When most people picture hollies, they see shrubs with glossy, toothed, evergreen foliage. They may consider planting them for winter interest in their landscapes because of that lovely evergreen foliage. But I prefer Ilex verticillata, commonly called winterberry.
Winterberry is a holly that grows to a different beat of its family's traditions. It drops its leaves in fall, revealing branches lined with brilliantly colored berries.
Winterberry is a native shrub that is often found growing along streams and in damp woodlands. Plants may remain as short as 4 feet or grow as tall as 15 feet and in natural areas. They spread by suckers to form large colonies.
Although winterberry prefers moist soil in the wild, it adapts easily to average garden soil and rarely suffers damage from insects or diseases. Growing winterberry in drier soil will decrease its tendency to sucker. Plants may develop chlorosis, however, if grown in very alkaline soil.
Winterberry requires very little maintenance. In fact, pruning them will reduce the number of flowers and berries produced by plants. Only very old branches should be removed in early spring if necessary.
The flowers of winterberries are small, greenish-white and unimpressive. They bloom in late spring or early summer.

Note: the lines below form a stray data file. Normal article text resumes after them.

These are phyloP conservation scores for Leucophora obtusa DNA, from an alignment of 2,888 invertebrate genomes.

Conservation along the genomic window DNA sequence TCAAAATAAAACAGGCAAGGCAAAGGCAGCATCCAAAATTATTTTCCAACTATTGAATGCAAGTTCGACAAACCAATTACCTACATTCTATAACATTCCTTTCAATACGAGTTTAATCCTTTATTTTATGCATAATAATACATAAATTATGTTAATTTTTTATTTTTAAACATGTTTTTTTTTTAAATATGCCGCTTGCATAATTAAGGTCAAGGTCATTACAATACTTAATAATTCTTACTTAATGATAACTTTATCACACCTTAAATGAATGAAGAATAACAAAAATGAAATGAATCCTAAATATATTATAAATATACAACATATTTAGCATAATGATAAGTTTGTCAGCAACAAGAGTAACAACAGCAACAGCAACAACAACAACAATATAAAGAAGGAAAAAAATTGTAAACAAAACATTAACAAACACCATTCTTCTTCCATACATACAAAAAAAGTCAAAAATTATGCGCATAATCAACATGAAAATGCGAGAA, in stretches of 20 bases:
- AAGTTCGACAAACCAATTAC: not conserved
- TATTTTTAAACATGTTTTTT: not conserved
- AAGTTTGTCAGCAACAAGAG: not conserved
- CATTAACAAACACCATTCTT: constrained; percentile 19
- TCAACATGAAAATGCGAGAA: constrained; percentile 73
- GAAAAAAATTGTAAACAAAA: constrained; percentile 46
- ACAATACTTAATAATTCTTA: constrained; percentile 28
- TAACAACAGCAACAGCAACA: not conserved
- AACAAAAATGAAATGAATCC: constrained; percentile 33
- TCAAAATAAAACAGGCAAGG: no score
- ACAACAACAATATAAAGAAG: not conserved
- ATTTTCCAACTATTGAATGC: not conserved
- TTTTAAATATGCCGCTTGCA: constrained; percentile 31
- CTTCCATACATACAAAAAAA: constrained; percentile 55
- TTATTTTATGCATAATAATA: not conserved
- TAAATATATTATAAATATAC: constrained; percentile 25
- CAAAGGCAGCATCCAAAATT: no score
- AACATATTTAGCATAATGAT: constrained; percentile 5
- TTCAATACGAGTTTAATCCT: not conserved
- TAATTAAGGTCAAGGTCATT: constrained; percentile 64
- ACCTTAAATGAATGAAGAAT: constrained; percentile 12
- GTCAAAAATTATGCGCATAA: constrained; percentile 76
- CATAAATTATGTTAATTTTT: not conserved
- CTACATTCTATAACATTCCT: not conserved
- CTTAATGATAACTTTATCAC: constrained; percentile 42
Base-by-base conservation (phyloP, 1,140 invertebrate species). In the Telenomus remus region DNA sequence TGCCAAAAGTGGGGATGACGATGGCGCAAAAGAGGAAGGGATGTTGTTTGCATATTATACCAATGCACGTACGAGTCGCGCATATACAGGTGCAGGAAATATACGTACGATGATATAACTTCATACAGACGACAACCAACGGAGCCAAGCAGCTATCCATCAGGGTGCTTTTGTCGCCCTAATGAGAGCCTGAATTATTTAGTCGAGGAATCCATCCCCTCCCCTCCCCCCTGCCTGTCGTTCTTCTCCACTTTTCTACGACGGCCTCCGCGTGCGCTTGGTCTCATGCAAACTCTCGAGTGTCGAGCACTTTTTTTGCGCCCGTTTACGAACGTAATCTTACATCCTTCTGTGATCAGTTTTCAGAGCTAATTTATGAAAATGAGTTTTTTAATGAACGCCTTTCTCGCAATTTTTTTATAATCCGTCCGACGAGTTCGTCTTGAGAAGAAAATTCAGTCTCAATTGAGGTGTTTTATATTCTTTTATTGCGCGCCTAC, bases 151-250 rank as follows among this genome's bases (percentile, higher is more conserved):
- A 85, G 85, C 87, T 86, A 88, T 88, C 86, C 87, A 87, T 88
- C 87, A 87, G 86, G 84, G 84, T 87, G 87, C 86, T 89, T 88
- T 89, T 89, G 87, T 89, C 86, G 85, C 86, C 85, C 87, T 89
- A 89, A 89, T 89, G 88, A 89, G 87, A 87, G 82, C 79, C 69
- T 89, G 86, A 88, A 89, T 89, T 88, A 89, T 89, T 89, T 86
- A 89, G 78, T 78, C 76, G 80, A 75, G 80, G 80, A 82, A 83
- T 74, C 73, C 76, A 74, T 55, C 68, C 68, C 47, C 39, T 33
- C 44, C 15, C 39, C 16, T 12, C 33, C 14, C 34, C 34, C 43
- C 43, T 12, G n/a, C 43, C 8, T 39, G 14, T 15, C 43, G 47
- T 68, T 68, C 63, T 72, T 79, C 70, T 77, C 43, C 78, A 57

It is their berries that give the winterberry its claim to fame. Only female flowers produce them but male flowers are necessary for pollination. Each male winterberry can pollinate up to 5 or 6 females as long as they are within about 50 feet. Pollinated female flowers become bright red berries in late summer or early autumn.
The magnificent berries are not preferred by songbirds so they remain on the plant through much of the winter to the delight of gardeners. They are an important food source, however, when other resources have been exhausted.
Plant winterberry shrubs where their winter show can be appreciated. They are perfectly suited for shrub borders, foundation plantings or wildlife gardens. Include them in a large container garden where their berried branches can be the thriller in a design of greens.
There are several varieties available at local garden centers.
The Berry Heavy series features plants with very large berries in either red or gold. Berry Poppins is a compact cultivar with bright red berries that grows up to 4 feet tall and slightly wider. Her mate for pollination, Mr. Poppins, is the same manageable size.
Little Goblin is another dwarf variety with large, bright red berries. It grows 3 to 5 feet tall and wide. You can guess the color of berries presented on Little Goblin Orange. This winterberry is a bit shorter, topping out at 4 feet. Little Goblin Guy is the man for both of these ladies.
Red Sprite grows 3 to 4 feet tall and boasts red berries. Jim Dandy is her pollinator and grows up to 6 feet tall and wide.
At 6 to 8 feet tall, Winter Red and Southern Gentleman could team up at the back of shrub borders or in privacy hedges sporting brilliant red berries. Or partner Southern Gentleman with Winter Gold if orange berries are preferred on a 10-foot tall shrub.
Check out the view from a favorite window for viewing winter snow. Now, imagine that view with the addition of berry-covered branches. And now, add the cultivar appropriate for the space on your 2018 must-have plant list.
• Diana Stoll is a horticulturist, garden writer and the garden center manager at The Planter's Palette in Winfield. She blogs at gardenwithdiana.com.